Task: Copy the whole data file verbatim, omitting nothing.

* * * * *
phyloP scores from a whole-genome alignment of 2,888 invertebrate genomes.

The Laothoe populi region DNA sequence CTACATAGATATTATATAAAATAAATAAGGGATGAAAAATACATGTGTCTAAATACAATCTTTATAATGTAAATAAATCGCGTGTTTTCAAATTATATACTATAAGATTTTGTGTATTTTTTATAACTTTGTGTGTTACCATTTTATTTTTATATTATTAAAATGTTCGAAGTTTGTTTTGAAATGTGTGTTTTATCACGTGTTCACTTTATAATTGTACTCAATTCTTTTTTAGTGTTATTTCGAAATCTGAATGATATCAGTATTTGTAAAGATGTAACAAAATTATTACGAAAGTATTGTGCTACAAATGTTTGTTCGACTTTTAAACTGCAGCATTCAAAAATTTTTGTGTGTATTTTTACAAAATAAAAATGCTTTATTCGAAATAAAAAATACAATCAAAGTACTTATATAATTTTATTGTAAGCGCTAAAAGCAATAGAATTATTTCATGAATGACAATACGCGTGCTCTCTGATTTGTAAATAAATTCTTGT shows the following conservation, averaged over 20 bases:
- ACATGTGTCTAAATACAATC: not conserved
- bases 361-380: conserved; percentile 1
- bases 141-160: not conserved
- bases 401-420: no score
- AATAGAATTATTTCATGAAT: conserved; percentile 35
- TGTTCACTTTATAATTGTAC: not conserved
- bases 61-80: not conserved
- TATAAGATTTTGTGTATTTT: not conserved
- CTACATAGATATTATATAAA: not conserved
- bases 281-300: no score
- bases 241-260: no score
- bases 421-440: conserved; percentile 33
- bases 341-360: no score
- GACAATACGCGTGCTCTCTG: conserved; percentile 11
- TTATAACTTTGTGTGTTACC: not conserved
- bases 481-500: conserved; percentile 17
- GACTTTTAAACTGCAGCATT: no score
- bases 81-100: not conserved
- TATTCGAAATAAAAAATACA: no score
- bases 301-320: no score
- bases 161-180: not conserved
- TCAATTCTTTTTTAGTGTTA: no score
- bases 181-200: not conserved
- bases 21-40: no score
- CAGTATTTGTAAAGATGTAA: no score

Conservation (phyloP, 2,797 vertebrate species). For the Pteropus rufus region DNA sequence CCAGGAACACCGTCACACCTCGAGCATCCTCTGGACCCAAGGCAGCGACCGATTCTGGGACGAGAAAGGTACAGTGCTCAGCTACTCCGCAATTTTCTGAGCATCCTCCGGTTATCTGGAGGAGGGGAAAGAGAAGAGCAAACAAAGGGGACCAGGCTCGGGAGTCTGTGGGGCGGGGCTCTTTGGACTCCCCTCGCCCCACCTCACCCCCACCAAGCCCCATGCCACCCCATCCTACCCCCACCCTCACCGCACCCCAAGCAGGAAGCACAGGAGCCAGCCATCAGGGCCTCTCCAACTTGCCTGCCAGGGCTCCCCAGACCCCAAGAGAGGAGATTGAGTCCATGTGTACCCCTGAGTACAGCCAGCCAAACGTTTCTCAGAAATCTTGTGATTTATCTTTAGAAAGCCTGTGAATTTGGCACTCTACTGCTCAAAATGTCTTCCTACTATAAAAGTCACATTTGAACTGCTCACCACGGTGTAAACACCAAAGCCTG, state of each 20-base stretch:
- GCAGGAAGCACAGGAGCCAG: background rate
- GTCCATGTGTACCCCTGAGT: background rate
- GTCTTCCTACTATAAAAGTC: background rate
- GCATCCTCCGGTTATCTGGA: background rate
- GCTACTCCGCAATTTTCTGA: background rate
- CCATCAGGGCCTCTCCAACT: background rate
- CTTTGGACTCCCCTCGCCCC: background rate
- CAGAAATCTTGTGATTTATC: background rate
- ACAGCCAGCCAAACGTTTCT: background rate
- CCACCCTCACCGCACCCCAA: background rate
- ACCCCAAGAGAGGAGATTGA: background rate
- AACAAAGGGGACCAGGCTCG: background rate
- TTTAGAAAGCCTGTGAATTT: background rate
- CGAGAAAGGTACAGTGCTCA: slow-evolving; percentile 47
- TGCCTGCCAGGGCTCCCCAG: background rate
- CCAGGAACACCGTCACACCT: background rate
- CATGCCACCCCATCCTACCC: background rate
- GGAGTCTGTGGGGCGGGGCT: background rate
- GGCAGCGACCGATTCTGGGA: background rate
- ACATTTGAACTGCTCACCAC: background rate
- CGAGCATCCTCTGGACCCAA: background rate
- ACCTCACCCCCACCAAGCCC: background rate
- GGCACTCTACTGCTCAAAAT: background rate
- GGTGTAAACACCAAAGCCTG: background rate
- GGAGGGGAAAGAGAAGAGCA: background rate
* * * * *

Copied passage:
phyloP scores from a whole-genome alignment of 2,888 invertebrate genomes.

The Laothoe populi region DNA sequence CTACATAGATATTATATAAAATAAATAAGGGATGAAAAATACATGTGTCTAAATACAATCTTTATAATGTAAATAAATCGCGTGTTTTCAAATTATATACTATAAGATTTTGTGTATTTTTTATAACTTTGTGTGTTACCATTTTATTTTTATATTATTAAAATGTTCGAAGTTTGTTTTGAAATGTGTGTTTTATCACGTGTTCACTTTATAATTGTACTCAATTCTTTTTTAGTGTTATTTCGAAATCTGAATGATATCAGTATTTGTAAAGATGTAACAAAATTATTACGAAAGTATTGTGCTACAAATGTTTGTTCGACTTTTAAACTGCAGCATTCAAAAATTTTTGTGTGTATTTTTACAAAATAAAAATGCTTTATTCGAAATAAAAAATACAATCAAAGTACTTATATAATTTTATTGTAAGCGCTAAAAGCAATAGAATTATTTCATGAATGACAATACGCGTGCTCTCTGATTTGTAAATAAATTCTTGT shows the following conservation, averaged over 20 bases:
- ACATGTGTCTAAATACAATC: not conserved
- bases 361-380: conserved; percentile 1
- bases 141-160: not conserved
- bases 401-420: no score
- AATAGAATTATTTCATGAAT: conserved; percentile 35
- TGTTCACTTTATAATTGTAC: not conserved
- bases 61-80: not conserved
- TATAAGATTTTGTGTATTTT: not conserved
- CTACATAGATATTATATAAA: not conserved
- bases 281-300: no score
- bases 241-260: no score
- bases 421-440: conserved; percentile 33
- bases 341-360: no score
- GACAATACGCGTGCTCTCTG: conserved; percentile 11
- TTATAACTTTGTGTGTTACC: not conserved
- bases 481-500: conserved; percentile 17
- GACTTTTAAACTGCAGCATT: no score
- bases 81-100: not conserved
- TATTCGAAATAAAAAATACA: no score
- bases 301-320: no score
- bases 161-180: not conserved
- TCAATTCTTTTTTAGTGTTA: no score
- bases 181-200: not conserved
- bases 21-40: no score
- CAGTATTTGTAAAGATGTAA: no score

Conservation (phyloP, 2,797 vertebrate species). For the Pteropus rufus region DNA sequence CCAGGAACACCGTCACACCTCGAGCATCCTCTGGACCCAAGGCAGCGACCGATTCTGGGACGAGAAAGGTACAGTGCTCAGCTACTCCGCAATTTTCTGAGCATCCTCCGGTTATCTGGAGGAGGGGAAAGAGAAGAGCAAACAAAGGGGACCAGGCTCGGGAGTCTGTGGGGCGGGGCTCTTTGGACTCCCCTCGCCCCACCTCACCCCCACCAAGCCCCATGCCACCCCATCCTACCCCCACCCTCACCGCACCCCAAGCAGGAAGCACAGGAGCCAGCCATCAGGGCCTCTCCAACTTGCCTGCCAGGGCTCCCCAGACCCCAAGAGAGGAGATTGAGTCCATGTGTACCCCTGAGTACAGCCAGCCAAACGTTTCTCAGAAATCTTGTGATTTATCTTTAGAAAGCCTGTGAATTTGGCACTCTACTGCTCAAAATGTCTTCCTACTATAAAAGTCACATTTGAACTGCTCACCACGGTGTAAACACCAAAGCCTG, state of each 20-base stretch:
- GCAGGAAGCACAGGAGCCAG: background rate
- GTCCATGTGTACCCCTGAGT: background rate
- GTCTTCCTACTATAAAAGTC: background rate
- GCATCCTCCGGTTATCTGGA: background rate
- GCTACTCCGCAATTTTCTGA: background rate
- CCATCAGGGCCTCTCCAACT: background rate
- CTTTGGACTCCCCTCGCCCC: background rate
- CAGAAATCTTGTGATTTATC: background rate
- ACAGCCAGCCAAACGTTTCT: background rate
- CCACCCTCACCGCACCCCAA: background rate
- ACCCCAAGAGAGGAGATTGA: background rate
- AACAAAGGGGACCAGGCTCG: background rate
- TTTAGAAAGCCTGTGAATTT: background rate
- CGAGAAAGGTACAGTGCTCA: slow-evolving; percentile 47
- TGCCTGCCAGGGCTCCCCAG: background rate
- CCAGGAACACCGTCACACCT: background rate
- CATGCCACCCCATCCTACCC: background rate
- GGAGTCTGTGGGGCGGGGCT: background rate
- GGCAGCGACCGATTCTGGGA: background rate
- ACATTTGAACTGCTCACCAC: background rate
- CGAGCATCCTCTGGACCCAA: background rate
- ACCTCACCCCCACCAAGCCC: background rate
- GGCACTCTACTGCTCAAAAT: background rate
- GGTGTAAACACCAAAGCCTG: background rate
- GGAGGGGAAAGAGAAGAGCA: background rate